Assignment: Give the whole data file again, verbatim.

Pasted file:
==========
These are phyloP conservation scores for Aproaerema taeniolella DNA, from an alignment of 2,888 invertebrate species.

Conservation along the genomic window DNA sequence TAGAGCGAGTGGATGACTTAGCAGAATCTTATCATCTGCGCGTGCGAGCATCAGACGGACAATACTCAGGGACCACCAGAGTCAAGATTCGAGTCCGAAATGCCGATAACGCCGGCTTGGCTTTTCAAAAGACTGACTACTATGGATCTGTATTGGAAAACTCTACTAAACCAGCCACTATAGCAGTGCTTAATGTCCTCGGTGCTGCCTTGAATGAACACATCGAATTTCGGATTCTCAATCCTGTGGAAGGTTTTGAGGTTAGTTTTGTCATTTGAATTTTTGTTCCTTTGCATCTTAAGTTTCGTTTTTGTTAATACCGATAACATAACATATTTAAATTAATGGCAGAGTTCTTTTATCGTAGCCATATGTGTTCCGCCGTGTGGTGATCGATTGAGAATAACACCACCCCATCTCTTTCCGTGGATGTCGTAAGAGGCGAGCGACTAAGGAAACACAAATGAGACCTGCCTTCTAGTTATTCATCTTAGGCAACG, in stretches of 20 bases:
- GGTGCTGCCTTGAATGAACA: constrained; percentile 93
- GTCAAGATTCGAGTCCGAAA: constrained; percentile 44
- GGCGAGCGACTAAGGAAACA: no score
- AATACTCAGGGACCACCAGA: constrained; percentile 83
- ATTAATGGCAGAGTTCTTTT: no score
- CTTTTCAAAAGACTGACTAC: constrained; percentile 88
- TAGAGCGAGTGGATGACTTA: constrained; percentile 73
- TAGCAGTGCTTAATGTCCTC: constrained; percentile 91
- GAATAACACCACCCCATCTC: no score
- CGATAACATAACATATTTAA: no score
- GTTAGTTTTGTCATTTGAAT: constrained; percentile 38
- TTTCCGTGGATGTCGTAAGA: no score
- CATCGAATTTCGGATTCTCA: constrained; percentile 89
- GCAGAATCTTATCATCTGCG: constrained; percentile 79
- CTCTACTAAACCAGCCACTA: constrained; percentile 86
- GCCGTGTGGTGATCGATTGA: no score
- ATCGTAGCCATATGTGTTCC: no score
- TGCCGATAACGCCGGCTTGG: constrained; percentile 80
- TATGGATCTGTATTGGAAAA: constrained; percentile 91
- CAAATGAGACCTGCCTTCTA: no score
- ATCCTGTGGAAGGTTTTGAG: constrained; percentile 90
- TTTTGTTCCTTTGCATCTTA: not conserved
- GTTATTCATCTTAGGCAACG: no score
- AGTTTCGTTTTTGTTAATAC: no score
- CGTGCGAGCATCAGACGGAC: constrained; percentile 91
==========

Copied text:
These are phyloP conservation scores for Aproaerema taeniolella DNA, from an alignment of 2,888 invertebrate species.

Conservation along the genomic window DNA sequence TAGAGCGAGTGGATGACTTAGCAGAATCTTATCATCTGCGCGTGCGAGCATCAGACGGACAATACTCAGGGACCACCAGAGTCAAGATTCGAGTCCGAAATGCCGATAACGCCGGCTTGGCTTTTCAAAAGACTGACTACTATGGATCTGTATTGGAAAACTCTACTAAACCAGCCACTATAGCAGTGCTTAATGTCCTCGGTGCTGCCTTGAATGAACACATCGAATTTCGGATTCTCAATCCTGTGGAAGGTTTTGAGGTTAGTTTTGTCATTTGAATTTTTGTTCCTTTGCATCTTAAGTTTCGTTTTTGTTAATACCGATAACATAACATATTTAAATTAATGGCAGAGTTCTTTTATCGTAGCCATATGTGTTCCGCCGTGTGGTGATCGATTGAGAATAACACCACCCCATCTCTTTCCGTGGATGTCGTAAGAGGCGAGCGACTAAGGAAACACAAATGAGACCTGCCTTCTAGTTATTCATCTTAGGCAACG, in stretches of 20 bases:
- GGTGCTGCCTTGAATGAACA: constrained; percentile 93
- GTCAAGATTCGAGTCCGAAA: constrained; percentile 44
- GGCGAGCGACTAAGGAAACA: no score
- AATACTCAGGGACCACCAGA: constrained; percentile 83
- ATTAATGGCAGAGTTCTTTT: no score
- CTTTTCAAAAGACTGACTAC: constrained; percentile 88
- TAGAGCGAGTGGATGACTTA: constrained; percentile 73
- TAGCAGTGCTTAATGTCCTC: constrained; percentile 91
- GAATAACACCACCCCATCTC: no score
- CGATAACATAACATATTTAA: no score
- GTTAGTTTTGTCATTTGAAT: constrained; percentile 38
- TTTCCGTGGATGTCGTAAGA: no score
- CATCGAATTTCGGATTCTCA: constrained; percentile 89
- GCAGAATCTTATCATCTGCG: constrained; percentile 79
- CTCTACTAAACCAGCCACTA: constrained; percentile 86
- GCCGTGTGGTGATCGATTGA: no score
- ATCGTAGCCATATGTGTTCC: no score
- TGCCGATAACGCCGGCTTGG: constrained; percentile 80
- TATGGATCTGTATTGGAAAA: constrained; percentile 91
- CAAATGAGACCTGCCTTCTA: no score
- ATCCTGTGGAAGGTTTTGAG: constrained; percentile 90
- TTTTGTTCCTTTGCATCTTA: not conserved
- GTTATTCATCTTAGGCAACG: no score
- AGTTTCGTTTTTGTTAATAC: no score
- CGTGCGAGCATCAGACGGAC: constrained; percentile 91